Independent effects of HIV, aging, and HAART on brain volumetric measures

J Acquir Immune Defic Syndr. 2012 Apr 15;59(5):469-77. doi: 10.1097/QAI.0b013e318249db17.


Background: Neurocognitive impairment remains prevalent in HIV-infected (HIV+) individuals despite highly active antiretroviral therapy (HAART). We assessed the impact of HIV, HAART, and aging using structural neuroimaging.

Methods: Seventy-eight participants [HIV- (n = 26), HIV+ on stable HAART (HIV+/HAART+; n = 26), HIV+ naive to HAART (HIV+/HAART-; n = 26)] completed neuroimaging and neuropsychological testing. A subset of HIV+ subjects (n = 12) performed longitudinal assessments before and after initiating HAART. Neuropsychological tests evaluated memory, psychomotor speed, and executive function, and a composite neuropsychological score was calculated based on normalized performances (neuropsychological summary Z score, NPZ-4). Volumetrics were evaluated for the amygdala, caudate, thalamus, hippocampus, putamen, corpus callosum, and cerebral gray and white matter. A 3-group 1-way analysis of variance assessed differences in neuroimaging and neuropsychological indices. Correlations were examined between NPZ-4 and volumetrics. Exploratory testing using a broken-stick regression model evaluated self-reported duration of HIV infection on brain structure.

Results: HIV+ individuals had significant reductions in brain volumetrics within select subcortical regions (amygdala, caudate, and corpus callosum) compared with HIV- participants. However, HAART did not affect brain structure as regional volumes were similar for HIV+/HAART- and HIV+/HAART+. No association existed between NPZ-4 and volumetrics. HIV and aging were independently associated with volumetric reductions. Exploratory analyses suggest caudate atrophy due to HIV slowly occurs after self-reported seroconversion.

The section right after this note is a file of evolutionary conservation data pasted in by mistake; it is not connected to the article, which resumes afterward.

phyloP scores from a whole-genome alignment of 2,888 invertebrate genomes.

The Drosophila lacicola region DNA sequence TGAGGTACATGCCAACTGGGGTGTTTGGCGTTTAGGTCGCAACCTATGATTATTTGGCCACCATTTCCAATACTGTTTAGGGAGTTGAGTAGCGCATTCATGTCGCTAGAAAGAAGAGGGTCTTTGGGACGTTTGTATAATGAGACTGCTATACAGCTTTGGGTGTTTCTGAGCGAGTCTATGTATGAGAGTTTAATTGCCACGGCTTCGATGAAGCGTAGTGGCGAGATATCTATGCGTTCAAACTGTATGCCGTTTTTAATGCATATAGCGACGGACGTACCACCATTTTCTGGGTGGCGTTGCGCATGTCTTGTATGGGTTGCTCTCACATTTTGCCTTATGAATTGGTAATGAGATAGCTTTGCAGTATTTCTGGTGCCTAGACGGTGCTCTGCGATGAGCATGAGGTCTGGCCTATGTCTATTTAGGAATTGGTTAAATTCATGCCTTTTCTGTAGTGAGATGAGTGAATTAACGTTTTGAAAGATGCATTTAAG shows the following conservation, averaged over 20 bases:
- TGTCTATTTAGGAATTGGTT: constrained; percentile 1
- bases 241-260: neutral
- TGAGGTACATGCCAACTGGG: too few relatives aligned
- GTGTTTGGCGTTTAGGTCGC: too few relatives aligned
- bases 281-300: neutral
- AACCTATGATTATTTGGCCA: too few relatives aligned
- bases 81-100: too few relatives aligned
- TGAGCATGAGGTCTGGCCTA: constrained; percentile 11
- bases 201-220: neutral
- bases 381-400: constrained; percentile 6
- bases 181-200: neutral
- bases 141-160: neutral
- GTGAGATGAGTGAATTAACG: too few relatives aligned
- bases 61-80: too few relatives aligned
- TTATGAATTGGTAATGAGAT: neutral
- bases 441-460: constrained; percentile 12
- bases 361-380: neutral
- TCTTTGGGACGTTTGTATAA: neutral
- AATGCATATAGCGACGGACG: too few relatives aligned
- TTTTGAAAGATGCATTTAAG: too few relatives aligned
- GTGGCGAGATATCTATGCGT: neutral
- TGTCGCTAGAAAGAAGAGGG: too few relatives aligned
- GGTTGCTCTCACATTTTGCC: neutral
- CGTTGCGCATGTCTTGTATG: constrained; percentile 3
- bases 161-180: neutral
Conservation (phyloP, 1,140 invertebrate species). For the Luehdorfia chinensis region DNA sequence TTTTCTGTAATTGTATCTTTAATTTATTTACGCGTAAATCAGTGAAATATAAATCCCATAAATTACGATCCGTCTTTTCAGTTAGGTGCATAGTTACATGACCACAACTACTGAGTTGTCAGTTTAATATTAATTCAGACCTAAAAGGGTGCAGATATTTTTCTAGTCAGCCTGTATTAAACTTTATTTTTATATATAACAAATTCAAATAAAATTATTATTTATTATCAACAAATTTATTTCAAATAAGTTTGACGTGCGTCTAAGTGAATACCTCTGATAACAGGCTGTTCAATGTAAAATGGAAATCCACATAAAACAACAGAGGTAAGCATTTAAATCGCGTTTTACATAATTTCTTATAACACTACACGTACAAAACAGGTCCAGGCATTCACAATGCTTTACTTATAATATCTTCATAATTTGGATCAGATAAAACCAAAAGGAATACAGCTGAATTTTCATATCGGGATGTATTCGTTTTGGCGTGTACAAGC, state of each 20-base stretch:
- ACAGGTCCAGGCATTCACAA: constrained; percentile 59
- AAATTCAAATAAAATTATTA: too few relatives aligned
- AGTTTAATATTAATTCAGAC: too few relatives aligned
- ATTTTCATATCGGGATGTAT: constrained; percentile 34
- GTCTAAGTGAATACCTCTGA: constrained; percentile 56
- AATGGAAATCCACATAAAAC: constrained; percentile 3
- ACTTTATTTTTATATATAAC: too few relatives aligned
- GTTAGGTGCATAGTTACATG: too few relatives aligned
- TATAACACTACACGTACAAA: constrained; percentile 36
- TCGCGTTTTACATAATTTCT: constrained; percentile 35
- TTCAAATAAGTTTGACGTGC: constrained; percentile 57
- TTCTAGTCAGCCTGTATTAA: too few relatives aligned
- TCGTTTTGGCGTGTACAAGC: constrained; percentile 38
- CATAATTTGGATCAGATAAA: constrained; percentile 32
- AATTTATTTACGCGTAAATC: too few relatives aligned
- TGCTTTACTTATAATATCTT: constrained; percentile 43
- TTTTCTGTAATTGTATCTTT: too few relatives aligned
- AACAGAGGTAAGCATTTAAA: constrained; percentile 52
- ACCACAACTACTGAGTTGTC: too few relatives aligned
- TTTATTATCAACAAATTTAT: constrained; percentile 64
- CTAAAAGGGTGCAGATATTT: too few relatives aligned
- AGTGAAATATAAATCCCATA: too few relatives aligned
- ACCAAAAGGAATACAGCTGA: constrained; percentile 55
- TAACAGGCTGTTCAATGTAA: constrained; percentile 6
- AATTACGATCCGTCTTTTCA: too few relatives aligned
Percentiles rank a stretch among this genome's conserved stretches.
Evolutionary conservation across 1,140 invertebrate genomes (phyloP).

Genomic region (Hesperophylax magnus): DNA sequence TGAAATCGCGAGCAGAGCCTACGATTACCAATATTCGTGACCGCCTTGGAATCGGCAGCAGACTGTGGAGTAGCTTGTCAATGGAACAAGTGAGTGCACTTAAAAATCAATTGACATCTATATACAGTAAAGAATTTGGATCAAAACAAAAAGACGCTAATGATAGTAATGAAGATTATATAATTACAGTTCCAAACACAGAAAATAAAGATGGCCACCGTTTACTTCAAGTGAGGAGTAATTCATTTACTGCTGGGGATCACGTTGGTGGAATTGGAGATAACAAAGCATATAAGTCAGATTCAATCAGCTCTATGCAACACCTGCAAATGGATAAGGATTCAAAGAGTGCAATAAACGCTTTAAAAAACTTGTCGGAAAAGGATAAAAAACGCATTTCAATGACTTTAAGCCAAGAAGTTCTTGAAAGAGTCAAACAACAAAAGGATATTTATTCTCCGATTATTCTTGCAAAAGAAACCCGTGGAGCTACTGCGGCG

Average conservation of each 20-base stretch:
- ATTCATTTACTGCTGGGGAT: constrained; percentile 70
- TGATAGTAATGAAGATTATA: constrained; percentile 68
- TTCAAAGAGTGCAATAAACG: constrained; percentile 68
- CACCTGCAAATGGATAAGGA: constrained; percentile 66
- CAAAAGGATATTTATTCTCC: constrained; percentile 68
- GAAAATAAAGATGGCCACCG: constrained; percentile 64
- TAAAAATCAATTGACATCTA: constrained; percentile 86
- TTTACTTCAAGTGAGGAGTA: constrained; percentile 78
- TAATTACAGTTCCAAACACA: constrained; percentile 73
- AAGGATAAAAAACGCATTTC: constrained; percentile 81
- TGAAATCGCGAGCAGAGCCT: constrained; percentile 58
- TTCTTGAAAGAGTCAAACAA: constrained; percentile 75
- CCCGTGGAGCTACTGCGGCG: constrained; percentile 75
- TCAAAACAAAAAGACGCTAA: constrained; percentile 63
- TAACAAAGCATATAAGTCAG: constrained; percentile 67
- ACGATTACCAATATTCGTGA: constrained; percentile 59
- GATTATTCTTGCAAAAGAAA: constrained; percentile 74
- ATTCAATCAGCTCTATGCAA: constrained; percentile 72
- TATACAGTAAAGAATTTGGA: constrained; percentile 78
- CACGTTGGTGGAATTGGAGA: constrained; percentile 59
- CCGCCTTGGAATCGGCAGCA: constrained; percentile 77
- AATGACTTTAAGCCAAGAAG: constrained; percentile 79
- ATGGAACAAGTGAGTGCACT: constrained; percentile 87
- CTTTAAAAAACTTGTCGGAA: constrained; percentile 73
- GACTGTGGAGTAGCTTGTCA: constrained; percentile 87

Conclusions: HIV associated volumetric reductions within the amygdala, caudate, and corpus callosum occurs despite HAART. A gradual decline in caudate volume occurs after self-reported seroconversion. HIV and aging independently increase brain vulnerability. Additional longitudinal structural magnetic resonance imaging studies, especially within older HIV+ participants, are required.

Publication types

  • Research Support, N.I.H., Extramural
  • Research Support, Non-U.S. Gov't

MeSH terms

  • Adult
  • Aging / physiology*
  • Analysis of Variance
  • Antiretroviral Therapy, Highly Active / adverse effects*
  • Atrophy / pathology
  • Brain / drug effects
  • Brain / pathology*
  • Brain / physiology
  • Executive Function / drug effects
  • Executive Function / physiology
  • Female
  • HIV Infections / drug therapy*
  • HIV Infections / pathology
  • HIV Infections / physiopathology
  • Humans
  • Longitudinal Studies
  • Magnetic Resonance Imaging
  • Male
  • Memory / drug effects
  • Memory / physiology
  • Middle Aged
  • Neuropsychological Tests
  • Psychomotor Performance / drug effects
  • Psychomotor Performance / physiology